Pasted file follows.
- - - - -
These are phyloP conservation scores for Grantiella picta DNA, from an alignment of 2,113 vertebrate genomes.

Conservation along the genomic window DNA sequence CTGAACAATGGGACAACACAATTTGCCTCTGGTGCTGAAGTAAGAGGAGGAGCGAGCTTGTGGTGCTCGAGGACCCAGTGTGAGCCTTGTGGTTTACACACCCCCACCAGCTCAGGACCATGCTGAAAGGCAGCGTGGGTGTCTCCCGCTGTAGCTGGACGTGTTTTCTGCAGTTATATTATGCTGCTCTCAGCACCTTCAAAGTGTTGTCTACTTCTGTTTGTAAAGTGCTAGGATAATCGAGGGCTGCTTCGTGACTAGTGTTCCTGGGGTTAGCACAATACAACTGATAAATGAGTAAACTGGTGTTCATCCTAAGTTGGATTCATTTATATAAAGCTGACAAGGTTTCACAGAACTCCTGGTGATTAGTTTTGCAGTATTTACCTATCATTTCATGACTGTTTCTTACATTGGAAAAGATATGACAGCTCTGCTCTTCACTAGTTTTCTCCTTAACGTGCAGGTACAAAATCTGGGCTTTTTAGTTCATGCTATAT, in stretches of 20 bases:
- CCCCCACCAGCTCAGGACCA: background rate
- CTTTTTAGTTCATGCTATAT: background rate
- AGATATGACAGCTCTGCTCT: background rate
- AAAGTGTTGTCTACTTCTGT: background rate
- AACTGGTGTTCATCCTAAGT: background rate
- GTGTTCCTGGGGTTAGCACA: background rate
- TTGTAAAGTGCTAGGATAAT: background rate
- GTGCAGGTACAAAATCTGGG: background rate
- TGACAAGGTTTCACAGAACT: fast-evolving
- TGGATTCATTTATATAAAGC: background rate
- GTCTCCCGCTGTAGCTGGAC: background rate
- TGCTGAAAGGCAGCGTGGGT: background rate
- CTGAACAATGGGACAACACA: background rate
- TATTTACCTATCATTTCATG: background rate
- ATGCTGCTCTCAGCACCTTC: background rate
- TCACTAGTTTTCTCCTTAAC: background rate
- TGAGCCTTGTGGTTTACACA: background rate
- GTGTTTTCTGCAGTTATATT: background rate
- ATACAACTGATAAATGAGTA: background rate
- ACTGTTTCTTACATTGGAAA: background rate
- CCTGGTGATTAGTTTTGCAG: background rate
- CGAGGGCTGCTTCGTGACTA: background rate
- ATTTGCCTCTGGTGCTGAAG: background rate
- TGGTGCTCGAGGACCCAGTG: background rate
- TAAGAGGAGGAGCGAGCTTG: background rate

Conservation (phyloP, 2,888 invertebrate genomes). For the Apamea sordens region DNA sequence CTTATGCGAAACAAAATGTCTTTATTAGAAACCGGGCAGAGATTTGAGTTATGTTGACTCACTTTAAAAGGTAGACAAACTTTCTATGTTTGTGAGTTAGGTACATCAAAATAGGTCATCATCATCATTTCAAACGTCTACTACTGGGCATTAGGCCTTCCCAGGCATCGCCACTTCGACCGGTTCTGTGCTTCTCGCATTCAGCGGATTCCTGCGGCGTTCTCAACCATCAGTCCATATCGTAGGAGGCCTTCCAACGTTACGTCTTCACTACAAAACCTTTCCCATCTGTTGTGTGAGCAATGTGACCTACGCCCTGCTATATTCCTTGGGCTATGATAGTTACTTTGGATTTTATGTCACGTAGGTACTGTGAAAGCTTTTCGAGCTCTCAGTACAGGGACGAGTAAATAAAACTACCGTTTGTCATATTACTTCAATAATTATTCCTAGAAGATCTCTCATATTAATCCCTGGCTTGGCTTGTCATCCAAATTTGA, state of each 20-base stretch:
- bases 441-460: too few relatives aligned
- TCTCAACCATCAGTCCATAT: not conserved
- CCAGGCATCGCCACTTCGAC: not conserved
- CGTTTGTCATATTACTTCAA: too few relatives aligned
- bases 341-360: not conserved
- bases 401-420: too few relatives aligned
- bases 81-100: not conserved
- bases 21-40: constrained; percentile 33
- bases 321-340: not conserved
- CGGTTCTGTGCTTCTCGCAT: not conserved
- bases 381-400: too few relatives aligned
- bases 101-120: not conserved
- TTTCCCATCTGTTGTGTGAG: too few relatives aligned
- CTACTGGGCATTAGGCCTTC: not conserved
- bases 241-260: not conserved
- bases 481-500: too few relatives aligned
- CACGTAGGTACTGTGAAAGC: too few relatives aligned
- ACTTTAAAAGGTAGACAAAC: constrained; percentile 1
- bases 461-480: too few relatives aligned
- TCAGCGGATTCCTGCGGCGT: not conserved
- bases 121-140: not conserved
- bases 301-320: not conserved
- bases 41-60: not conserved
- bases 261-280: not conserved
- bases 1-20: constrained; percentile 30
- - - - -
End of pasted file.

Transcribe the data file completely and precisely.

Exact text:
These are phyloP conservation scores for Grantiella picta DNA, from an alignment of 2,113 vertebrate genomes.

Conservation along the genomic window DNA sequence CTGAACAATGGGACAACACAATTTGCCTCTGGTGCTGAAGTAAGAGGAGGAGCGAGCTTGTGGTGCTCGAGGACCCAGTGTGAGCCTTGTGGTTTACACACCCCCACCAGCTCAGGACCATGCTGAAAGGCAGCGTGGGTGTCTCCCGCTGTAGCTGGACGTGTTTTCTGCAGTTATATTATGCTGCTCTCAGCACCTTCAAAGTGTTGTCTACTTCTGTTTGTAAAGTGCTAGGATAATCGAGGGCTGCTTCGTGACTAGTGTTCCTGGGGTTAGCACAATACAACTGATAAATGAGTAAACTGGTGTTCATCCTAAGTTGGATTCATTTATATAAAGCTGACAAGGTTTCACAGAACTCCTGGTGATTAGTTTTGCAGTATTTACCTATCATTTCATGACTGTTTCTTACATTGGAAAAGATATGACAGCTCTGCTCTTCACTAGTTTTCTCCTTAACGTGCAGGTACAAAATCTGGGCTTTTTAGTTCATGCTATAT, in stretches of 20 bases:
- CCCCCACCAGCTCAGGACCA: background rate
- CTTTTTAGTTCATGCTATAT: background rate
- AGATATGACAGCTCTGCTCT: background rate
- AAAGTGTTGTCTACTTCTGT: background rate
- AACTGGTGTTCATCCTAAGT: background rate
- GTGTTCCTGGGGTTAGCACA: background rate
- TTGTAAAGTGCTAGGATAAT: background rate
- GTGCAGGTACAAAATCTGGG: background rate
- TGACAAGGTTTCACAGAACT: fast-evolving
- TGGATTCATTTATATAAAGC: background rate
- GTCTCCCGCTGTAGCTGGAC: background rate
- TGCTGAAAGGCAGCGTGGGT: background rate
- CTGAACAATGGGACAACACA: background rate
- TATTTACCTATCATTTCATG: background rate
- ATGCTGCTCTCAGCACCTTC: background rate
- TCACTAGTTTTCTCCTTAAC: background rate
- TGAGCCTTGTGGTTTACACA: background rate
- GTGTTTTCTGCAGTTATATT: background rate
- ATACAACTGATAAATGAGTA: background rate
- ACTGTTTCTTACATTGGAAA: background rate
- CCTGGTGATTAGTTTTGCAG: background rate
- CGAGGGCTGCTTCGTGACTA: background rate
- ATTTGCCTCTGGTGCTGAAG: background rate
- TGGTGCTCGAGGACCCAGTG: background rate
- TAAGAGGAGGAGCGAGCTTG: background rate

Conservation (phyloP, 2,888 invertebrate genomes). For the Apamea sordens region DNA sequence CTTATGCGAAACAAAATGTCTTTATTAGAAACCGGGCAGAGATTTGAGTTATGTTGACTCACTTTAAAAGGTAGACAAACTTTCTATGTTTGTGAGTTAGGTACATCAAAATAGGTCATCATCATCATTTCAAACGTCTACTACTGGGCATTAGGCCTTCCCAGGCATCGCCACTTCGACCGGTTCTGTGCTTCTCGCATTCAGCGGATTCCTGCGGCGTTCTCAACCATCAGTCCATATCGTAGGAGGCCTTCCAACGTTACGTCTTCACTACAAAACCTTTCCCATCTGTTGTGTGAGCAATGTGACCTACGCCCTGCTATATTCCTTGGGCTATGATAGTTACTTTGGATTTTATGTCACGTAGGTACTGTGAAAGCTTTTCGAGCTCTCAGTACAGGGACGAGTAAATAAAACTACCGTTTGTCATATTACTTCAATAATTATTCCTAGAAGATCTCTCATATTAATCCCTGGCTTGGCTTGTCATCCAAATTTGA, state of each 20-base stretch:
- bases 441-460: too few relatives aligned
- TCTCAACCATCAGTCCATAT: not conserved
- CCAGGCATCGCCACTTCGAC: not conserved
- CGTTTGTCATATTACTTCAA: too few relatives aligned
- bases 341-360: not conserved
- bases 401-420: too few relatives aligned
- bases 81-100: not conserved
- bases 21-40: constrained; percentile 33
- bases 321-340: not conserved
- CGGTTCTGTGCTTCTCGCAT: not conserved
- bases 381-400: too few relatives aligned
- bases 101-120: not conserved
- TTTCCCATCTGTTGTGTGAG: too few relatives aligned
- CTACTGGGCATTAGGCCTTC: not conserved
- bases 241-260: not conserved
- bases 481-500: too few relatives aligned
- CACGTAGGTACTGTGAAAGC: too few relatives aligned
- ACTTTAAAAGGTAGACAAAC: constrained; percentile 1
- bases 461-480: too few relatives aligned
- TCAGCGGATTCCTGCGGCGT: not conserved
- bases 121-140: not conserved
- bases 301-320: not conserved
- bases 41-60: not conserved
- bases 261-280: not conserved
- bases 1-20: constrained; percentile 30